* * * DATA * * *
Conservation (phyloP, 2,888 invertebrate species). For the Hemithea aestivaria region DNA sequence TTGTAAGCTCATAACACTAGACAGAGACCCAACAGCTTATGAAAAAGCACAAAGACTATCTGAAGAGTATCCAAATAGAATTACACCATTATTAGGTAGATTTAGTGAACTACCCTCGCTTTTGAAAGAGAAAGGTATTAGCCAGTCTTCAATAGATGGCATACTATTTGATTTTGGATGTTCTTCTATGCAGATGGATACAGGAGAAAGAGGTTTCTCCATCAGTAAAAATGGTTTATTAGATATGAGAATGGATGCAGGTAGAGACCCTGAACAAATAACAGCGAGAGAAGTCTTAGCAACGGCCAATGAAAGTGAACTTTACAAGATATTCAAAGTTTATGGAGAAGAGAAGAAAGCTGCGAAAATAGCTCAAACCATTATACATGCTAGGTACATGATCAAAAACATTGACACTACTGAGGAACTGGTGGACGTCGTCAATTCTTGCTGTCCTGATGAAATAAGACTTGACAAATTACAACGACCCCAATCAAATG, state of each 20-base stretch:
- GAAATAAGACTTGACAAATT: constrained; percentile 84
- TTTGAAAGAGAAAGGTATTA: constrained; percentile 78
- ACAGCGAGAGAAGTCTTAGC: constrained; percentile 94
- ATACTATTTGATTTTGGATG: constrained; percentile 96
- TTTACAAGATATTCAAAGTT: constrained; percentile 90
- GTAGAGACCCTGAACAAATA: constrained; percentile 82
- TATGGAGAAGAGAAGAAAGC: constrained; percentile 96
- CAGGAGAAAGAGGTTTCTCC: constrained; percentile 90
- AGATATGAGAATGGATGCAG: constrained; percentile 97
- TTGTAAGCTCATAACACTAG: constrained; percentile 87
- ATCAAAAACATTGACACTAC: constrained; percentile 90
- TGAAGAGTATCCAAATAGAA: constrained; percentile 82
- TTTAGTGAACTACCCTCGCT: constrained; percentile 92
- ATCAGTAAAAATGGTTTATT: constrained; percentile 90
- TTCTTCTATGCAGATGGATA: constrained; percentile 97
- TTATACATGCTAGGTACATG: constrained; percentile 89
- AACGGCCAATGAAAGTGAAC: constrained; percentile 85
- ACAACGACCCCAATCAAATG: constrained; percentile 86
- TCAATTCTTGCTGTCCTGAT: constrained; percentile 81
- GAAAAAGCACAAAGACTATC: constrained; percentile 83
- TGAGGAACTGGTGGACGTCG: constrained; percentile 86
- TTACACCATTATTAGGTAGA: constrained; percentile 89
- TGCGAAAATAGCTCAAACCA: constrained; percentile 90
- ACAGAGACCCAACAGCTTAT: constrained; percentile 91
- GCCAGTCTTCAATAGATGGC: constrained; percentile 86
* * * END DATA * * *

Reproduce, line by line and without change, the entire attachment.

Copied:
Conservation (phyloP, 2,888 invertebrate species). For the Hemithea aestivaria region DNA sequence TTGTAAGCTCATAACACTAGACAGAGACCCAACAGCTTATGAAAAAGCACAAAGACTATCTGAAGAGTATCCAAATAGAATTACACCATTATTAGGTAGATTTAGTGAACTACCCTCGCTTTTGAAAGAGAAAGGTATTAGCCAGTCTTCAATAGATGGCATACTATTTGATTTTGGATGTTCTTCTATGCAGATGGATACAGGAGAAAGAGGTTTCTCCATCAGTAAAAATGGTTTATTAGATATGAGAATGGATGCAGGTAGAGACCCTGAACAAATAACAGCGAGAGAAGTCTTAGCAACGGCCAATGAAAGTGAACTTTACAAGATATTCAAAGTTTATGGAGAAGAGAAGAAAGCTGCGAAAATAGCTCAAACCATTATACATGCTAGGTACATGATCAAAAACATTGACACTACTGAGGAACTGGTGGACGTCGTCAATTCTTGCTGTCCTGATGAAATAAGACTTGACAAATTACAACGACCCCAATCAAATG, state of each 20-base stretch:
- GAAATAAGACTTGACAAATT: constrained; percentile 84
- TTTGAAAGAGAAAGGTATTA: constrained; percentile 78
- ACAGCGAGAGAAGTCTTAGC: constrained; percentile 94
- ATACTATTTGATTTTGGATG: constrained; percentile 96
- TTTACAAGATATTCAAAGTT: constrained; percentile 90
- GTAGAGACCCTGAACAAATA: constrained; percentile 82
- TATGGAGAAGAGAAGAAAGC: constrained; percentile 96
- CAGGAGAAAGAGGTTTCTCC: constrained; percentile 90
- AGATATGAGAATGGATGCAG: constrained; percentile 97
- TTGTAAGCTCATAACACTAG: constrained; percentile 87
- ATCAAAAACATTGACACTAC: constrained; percentile 90
- TGAAGAGTATCCAAATAGAA: constrained; percentile 82
- TTTAGTGAACTACCCTCGCT: constrained; percentile 92
- ATCAGTAAAAATGGTTTATT: constrained; percentile 90
- TTCTTCTATGCAGATGGATA: constrained; percentile 97
- TTATACATGCTAGGTACATG: constrained; percentile 89
- AACGGCCAATGAAAGTGAAC: constrained; percentile 85
- ACAACGACCCCAATCAAATG: constrained; percentile 86
- TCAATTCTTGCTGTCCTGAT: constrained; percentile 81
- GAAAAAGCACAAAGACTATC: constrained; percentile 83
- TGAGGAACTGGTGGACGTCG: constrained; percentile 86
- TTACACCATTATTAGGTAGA: constrained; percentile 89
- TGCGAAAATAGCTCAAACCA: constrained; percentile 90
- ACAGAGACCCAACAGCTTAT: constrained; percentile 91
- GCCAGTCTTCAATAGATGGC: constrained; percentile 86